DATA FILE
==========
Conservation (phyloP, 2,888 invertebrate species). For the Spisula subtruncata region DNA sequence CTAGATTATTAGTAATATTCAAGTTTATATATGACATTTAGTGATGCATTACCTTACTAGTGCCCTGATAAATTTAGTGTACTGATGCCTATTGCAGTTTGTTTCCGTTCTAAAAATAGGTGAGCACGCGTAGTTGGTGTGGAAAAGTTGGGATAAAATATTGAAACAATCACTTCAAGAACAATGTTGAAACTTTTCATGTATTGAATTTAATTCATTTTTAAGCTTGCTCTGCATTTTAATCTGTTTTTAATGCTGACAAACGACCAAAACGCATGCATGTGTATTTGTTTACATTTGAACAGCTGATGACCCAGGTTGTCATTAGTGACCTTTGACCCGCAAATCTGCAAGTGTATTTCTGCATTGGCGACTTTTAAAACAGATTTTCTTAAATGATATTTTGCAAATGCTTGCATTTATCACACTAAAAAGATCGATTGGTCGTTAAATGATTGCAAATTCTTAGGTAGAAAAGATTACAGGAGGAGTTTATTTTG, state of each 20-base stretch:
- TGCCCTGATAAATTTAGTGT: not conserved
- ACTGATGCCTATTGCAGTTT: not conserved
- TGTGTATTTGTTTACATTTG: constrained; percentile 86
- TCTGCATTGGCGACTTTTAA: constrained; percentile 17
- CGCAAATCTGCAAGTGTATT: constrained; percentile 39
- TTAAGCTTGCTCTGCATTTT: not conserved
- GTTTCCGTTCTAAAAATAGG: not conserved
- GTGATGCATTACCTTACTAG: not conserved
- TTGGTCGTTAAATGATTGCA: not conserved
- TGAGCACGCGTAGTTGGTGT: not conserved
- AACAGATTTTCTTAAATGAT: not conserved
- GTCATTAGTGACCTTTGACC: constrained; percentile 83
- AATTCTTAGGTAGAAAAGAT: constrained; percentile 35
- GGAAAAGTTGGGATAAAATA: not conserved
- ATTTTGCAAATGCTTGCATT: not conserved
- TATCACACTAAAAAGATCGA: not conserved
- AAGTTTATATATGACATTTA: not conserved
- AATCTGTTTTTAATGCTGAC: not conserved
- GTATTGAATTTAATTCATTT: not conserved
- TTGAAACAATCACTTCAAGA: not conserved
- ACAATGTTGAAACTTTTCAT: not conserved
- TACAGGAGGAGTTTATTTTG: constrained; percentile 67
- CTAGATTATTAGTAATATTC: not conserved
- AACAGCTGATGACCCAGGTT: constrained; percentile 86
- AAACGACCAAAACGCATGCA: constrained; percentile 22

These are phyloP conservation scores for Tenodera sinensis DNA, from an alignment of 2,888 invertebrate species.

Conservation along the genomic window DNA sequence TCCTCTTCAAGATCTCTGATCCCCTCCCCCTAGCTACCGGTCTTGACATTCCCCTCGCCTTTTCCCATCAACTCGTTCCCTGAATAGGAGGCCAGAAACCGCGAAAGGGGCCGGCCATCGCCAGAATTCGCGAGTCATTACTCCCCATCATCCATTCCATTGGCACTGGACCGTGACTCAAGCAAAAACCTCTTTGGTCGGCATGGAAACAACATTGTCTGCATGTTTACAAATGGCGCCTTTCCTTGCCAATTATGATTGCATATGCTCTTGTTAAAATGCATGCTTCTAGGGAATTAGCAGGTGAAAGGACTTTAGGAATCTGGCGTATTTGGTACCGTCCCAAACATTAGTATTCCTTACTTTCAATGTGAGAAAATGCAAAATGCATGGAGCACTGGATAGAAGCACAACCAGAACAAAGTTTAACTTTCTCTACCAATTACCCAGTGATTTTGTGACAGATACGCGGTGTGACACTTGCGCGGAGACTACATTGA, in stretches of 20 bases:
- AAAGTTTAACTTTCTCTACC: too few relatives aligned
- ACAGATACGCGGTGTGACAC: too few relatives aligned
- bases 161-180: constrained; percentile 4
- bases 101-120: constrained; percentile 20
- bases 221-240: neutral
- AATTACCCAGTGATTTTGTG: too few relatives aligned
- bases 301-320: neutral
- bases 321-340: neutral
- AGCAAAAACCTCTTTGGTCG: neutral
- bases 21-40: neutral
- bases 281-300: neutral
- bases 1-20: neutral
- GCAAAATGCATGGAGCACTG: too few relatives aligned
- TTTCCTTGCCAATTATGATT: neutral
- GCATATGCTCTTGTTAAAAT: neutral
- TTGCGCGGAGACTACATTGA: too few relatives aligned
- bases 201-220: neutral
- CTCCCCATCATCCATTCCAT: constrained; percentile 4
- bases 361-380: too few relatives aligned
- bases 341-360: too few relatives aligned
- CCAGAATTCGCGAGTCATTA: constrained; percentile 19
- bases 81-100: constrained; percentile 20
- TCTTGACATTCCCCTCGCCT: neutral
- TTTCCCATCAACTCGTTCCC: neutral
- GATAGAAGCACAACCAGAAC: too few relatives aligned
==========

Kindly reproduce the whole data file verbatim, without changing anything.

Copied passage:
Conservation (phyloP, 2,888 invertebrate species). For the Spisula subtruncata region DNA sequence CTAGATTATTAGTAATATTCAAGTTTATATATGACATTTAGTGATGCATTACCTTACTAGTGCCCTGATAAATTTAGTGTACTGATGCCTATTGCAGTTTGTTTCCGTTCTAAAAATAGGTGAGCACGCGTAGTTGGTGTGGAAAAGTTGGGATAAAATATTGAAACAATCACTTCAAGAACAATGTTGAAACTTTTCATGTATTGAATTTAATTCATTTTTAAGCTTGCTCTGCATTTTAATCTGTTTTTAATGCTGACAAACGACCAAAACGCATGCATGTGTATTTGTTTACATTTGAACAGCTGATGACCCAGGTTGTCATTAGTGACCTTTGACCCGCAAATCTGCAAGTGTATTTCTGCATTGGCGACTTTTAAAACAGATTTTCTTAAATGATATTTTGCAAATGCTTGCATTTATCACACTAAAAAGATCGATTGGTCGTTAAATGATTGCAAATTCTTAGGTAGAAAAGATTACAGGAGGAGTTTATTTTG, state of each 20-base stretch:
- TGCCCTGATAAATTTAGTGT: not conserved
- ACTGATGCCTATTGCAGTTT: not conserved
- TGTGTATTTGTTTACATTTG: constrained; percentile 86
- TCTGCATTGGCGACTTTTAA: constrained; percentile 17
- CGCAAATCTGCAAGTGTATT: constrained; percentile 39
- TTAAGCTTGCTCTGCATTTT: not conserved
- GTTTCCGTTCTAAAAATAGG: not conserved
- GTGATGCATTACCTTACTAG: not conserved
- TTGGTCGTTAAATGATTGCA: not conserved
- TGAGCACGCGTAGTTGGTGT: not conserved
- AACAGATTTTCTTAAATGAT: not conserved
- GTCATTAGTGACCTTTGACC: constrained; percentile 83
- AATTCTTAGGTAGAAAAGAT: constrained; percentile 35
- GGAAAAGTTGGGATAAAATA: not conserved
- ATTTTGCAAATGCTTGCATT: not conserved
- TATCACACTAAAAAGATCGA: not conserved
- AAGTTTATATATGACATTTA: not conserved
- AATCTGTTTTTAATGCTGAC: not conserved
- GTATTGAATTTAATTCATTT: not conserved
- TTGAAACAATCACTTCAAGA: not conserved
- ACAATGTTGAAACTTTTCAT: not conserved
- TACAGGAGGAGTTTATTTTG: constrained; percentile 67
- CTAGATTATTAGTAATATTC: not conserved
- AACAGCTGATGACCCAGGTT: constrained; percentile 86
- AAACGACCAAAACGCATGCA: constrained; percentile 22

These are phyloP conservation scores for Tenodera sinensis DNA, from an alignment of 2,888 invertebrate species.

Conservation along the genomic window DNA sequence TCCTCTTCAAGATCTCTGATCCCCTCCCCCTAGCTACCGGTCTTGACATTCCCCTCGCCTTTTCCCATCAACTCGTTCCCTGAATAGGAGGCCAGAAACCGCGAAAGGGGCCGGCCATCGCCAGAATTCGCGAGTCATTACTCCCCATCATCCATTCCATTGGCACTGGACCGTGACTCAAGCAAAAACCTCTTTGGTCGGCATGGAAACAACATTGTCTGCATGTTTACAAATGGCGCCTTTCCTTGCCAATTATGATTGCATATGCTCTTGTTAAAATGCATGCTTCTAGGGAATTAGCAGGTGAAAGGACTTTAGGAATCTGGCGTATTTGGTACCGTCCCAAACATTAGTATTCCTTACTTTCAATGTGAGAAAATGCAAAATGCATGGAGCACTGGATAGAAGCACAACCAGAACAAAGTTTAACTTTCTCTACCAATTACCCAGTGATTTTGTGACAGATACGCGGTGTGACACTTGCGCGGAGACTACATTGA, in stretches of 20 bases:
- AAAGTTTAACTTTCTCTACC: too few relatives aligned
- ACAGATACGCGGTGTGACAC: too few relatives aligned
- bases 161-180: constrained; percentile 4
- bases 101-120: constrained; percentile 20
- bases 221-240: neutral
- AATTACCCAGTGATTTTGTG: too few relatives aligned
- bases 301-320: neutral
- bases 321-340: neutral
- AGCAAAAACCTCTTTGGTCG: neutral
- bases 21-40: neutral
- bases 281-300: neutral
- bases 1-20: neutral
- GCAAAATGCATGGAGCACTG: too few relatives aligned
- TTTCCTTGCCAATTATGATT: neutral
- GCATATGCTCTTGTTAAAAT: neutral
- TTGCGCGGAGACTACATTGA: too few relatives aligned
- bases 201-220: neutral
- CTCCCCATCATCCATTCCAT: constrained; percentile 4
- bases 361-380: too few relatives aligned
- bases 341-360: too few relatives aligned
- CCAGAATTCGCGAGTCATTA: constrained; percentile 19
- bases 81-100: constrained; percentile 20
- TCTTGACATTCCCCTCGCCT: neutral
- TTTCCCATCAACTCGTTCCC: neutral
- GATAGAAGCACAACCAGAAC: too few relatives aligned